Right now (early May 2020) state governors up, down and across the USA are making decisions about ending or at least relaxing the regulations introduced to control the COVID-19 pandemic.
Balancing the harms
The USA is not alone in facing the invasion of the COVID-19 pandemic. Worldwide each nation has taken measures to limit the impact of this highly infectious and selectively fatal novel disease. In the absence of a vaccine (to prevent) or effective anti-viral (to cure) medication, countries have invariably imposed regulations which restrict or slow the spread of infection. These regulations inevitably limit individuals from congregating in the workplace, in commercial activity, and socially. These regulations affect different individuals, families, industries, and economies in vastly different ways and with vastly different outcomes.
Now, after three months of restriction, many countries are taking stock of the ‘outcomes’, the gains, and the harms. In particular, they are considering the effect on national and local economies and the impact on the physical and psychological welfare of their populations. To concentrate on the one is to harm the other. Nations, Regions, and States have approached the problem with different strategies, with mixed outcomes!
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The major developed nations seem to agree that now is the time to examine what has been learned, review their restrictions, and BALANCE THE HARMS.
IN THE USA, individual States have the power (within certain federal guidelines) to establish a new regulatory balance; a balance that reflects the needs of their community in the face of the harms posed to them by the COVID-19 pandemic.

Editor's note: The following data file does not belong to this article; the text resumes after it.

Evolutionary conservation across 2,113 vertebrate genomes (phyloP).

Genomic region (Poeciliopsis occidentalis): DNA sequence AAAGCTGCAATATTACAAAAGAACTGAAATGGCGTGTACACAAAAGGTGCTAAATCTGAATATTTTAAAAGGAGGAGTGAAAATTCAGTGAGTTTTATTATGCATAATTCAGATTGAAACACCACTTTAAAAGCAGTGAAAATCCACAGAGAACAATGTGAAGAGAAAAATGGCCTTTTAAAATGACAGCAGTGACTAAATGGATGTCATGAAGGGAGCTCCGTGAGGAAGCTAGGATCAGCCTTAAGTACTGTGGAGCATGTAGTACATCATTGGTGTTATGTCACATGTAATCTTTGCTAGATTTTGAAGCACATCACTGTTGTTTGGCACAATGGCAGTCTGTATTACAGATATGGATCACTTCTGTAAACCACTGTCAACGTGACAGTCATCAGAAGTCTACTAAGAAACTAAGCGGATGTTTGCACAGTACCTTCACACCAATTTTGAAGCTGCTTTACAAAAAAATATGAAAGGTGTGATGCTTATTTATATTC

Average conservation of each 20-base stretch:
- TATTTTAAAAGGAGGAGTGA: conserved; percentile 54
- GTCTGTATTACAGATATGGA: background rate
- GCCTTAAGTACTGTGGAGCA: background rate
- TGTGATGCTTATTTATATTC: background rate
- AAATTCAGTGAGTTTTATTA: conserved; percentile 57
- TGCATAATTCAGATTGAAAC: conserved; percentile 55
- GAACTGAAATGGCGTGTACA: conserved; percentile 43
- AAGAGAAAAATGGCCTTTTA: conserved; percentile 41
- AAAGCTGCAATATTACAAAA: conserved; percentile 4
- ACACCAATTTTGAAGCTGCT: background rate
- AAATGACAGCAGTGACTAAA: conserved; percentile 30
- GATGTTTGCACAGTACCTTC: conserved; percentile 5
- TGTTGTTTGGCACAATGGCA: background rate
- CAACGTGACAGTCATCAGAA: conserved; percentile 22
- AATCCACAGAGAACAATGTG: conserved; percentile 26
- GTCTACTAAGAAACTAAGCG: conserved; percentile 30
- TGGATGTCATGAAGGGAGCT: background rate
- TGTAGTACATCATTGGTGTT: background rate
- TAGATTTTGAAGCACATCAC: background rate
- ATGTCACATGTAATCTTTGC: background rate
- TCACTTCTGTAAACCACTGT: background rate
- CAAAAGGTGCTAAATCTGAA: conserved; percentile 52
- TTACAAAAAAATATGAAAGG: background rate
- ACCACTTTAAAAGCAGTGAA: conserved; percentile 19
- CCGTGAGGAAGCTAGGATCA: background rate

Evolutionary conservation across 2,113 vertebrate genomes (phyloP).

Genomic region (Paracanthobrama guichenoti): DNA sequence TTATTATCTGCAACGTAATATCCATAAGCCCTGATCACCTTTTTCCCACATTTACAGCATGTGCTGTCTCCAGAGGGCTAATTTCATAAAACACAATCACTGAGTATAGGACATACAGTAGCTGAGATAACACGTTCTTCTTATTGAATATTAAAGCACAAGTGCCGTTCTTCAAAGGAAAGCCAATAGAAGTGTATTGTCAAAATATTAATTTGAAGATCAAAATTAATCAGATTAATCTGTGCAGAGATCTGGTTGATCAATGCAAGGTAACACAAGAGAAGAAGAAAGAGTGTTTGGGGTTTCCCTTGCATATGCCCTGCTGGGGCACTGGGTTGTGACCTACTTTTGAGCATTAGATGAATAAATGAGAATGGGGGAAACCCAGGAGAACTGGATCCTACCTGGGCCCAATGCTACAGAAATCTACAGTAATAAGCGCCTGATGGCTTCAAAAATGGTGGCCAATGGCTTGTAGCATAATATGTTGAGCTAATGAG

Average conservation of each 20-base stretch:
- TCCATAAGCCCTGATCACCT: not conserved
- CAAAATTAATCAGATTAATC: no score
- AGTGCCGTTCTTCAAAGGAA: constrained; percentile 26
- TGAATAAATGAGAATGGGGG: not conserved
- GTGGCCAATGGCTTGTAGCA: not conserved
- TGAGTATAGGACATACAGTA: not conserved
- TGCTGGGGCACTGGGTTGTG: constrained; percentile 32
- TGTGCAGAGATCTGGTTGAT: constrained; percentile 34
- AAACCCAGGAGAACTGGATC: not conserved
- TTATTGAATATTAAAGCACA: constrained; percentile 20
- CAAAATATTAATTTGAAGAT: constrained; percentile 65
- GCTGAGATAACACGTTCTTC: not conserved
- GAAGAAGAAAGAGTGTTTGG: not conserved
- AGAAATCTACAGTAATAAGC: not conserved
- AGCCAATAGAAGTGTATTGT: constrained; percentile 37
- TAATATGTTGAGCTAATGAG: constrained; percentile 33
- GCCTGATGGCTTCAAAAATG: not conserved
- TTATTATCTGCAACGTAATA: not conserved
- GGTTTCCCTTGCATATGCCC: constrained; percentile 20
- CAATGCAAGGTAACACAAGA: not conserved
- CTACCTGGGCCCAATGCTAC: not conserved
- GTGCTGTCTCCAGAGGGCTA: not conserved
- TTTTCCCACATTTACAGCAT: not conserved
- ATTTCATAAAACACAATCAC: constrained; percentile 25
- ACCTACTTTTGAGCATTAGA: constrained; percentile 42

First, we must look at the reasons for the federal government imposing the restrictions in the first place. Secondly, we will look at the extent to which they have met their goals and the costs of achieving them. Lastly, we consider the likely effect of relaxing them.
When the first cases of COVID-19 were reported in January we rapidly became familiar with the term ‘Novel Virus’, loosely a new mutation of the more familiar coronavirus family such as ‘flu. Equally, it quickly became clear that neither we nor the worldwide medical community, had either a cure (an anti-viral) or a preventative treatment (vaccination) in our defensive armory.
On the scientific evidence, our best defense is to slow the advance of the pandemic while we develop anti-viral medications and safe, effective vaccines. Given that the virus is established worldwide this can only be achieved by limiting the opportunities for cross-infection. In broad terms, social distancing, personal/community hygiene and self-isolation have been effective.
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Taken as a whole these measures have kept hospital admissions and access to medical care within manageable limits. This containment is enabling the scientific community worldwide the time to develop the medications and vaccines which will ultimately defeat the novel virus.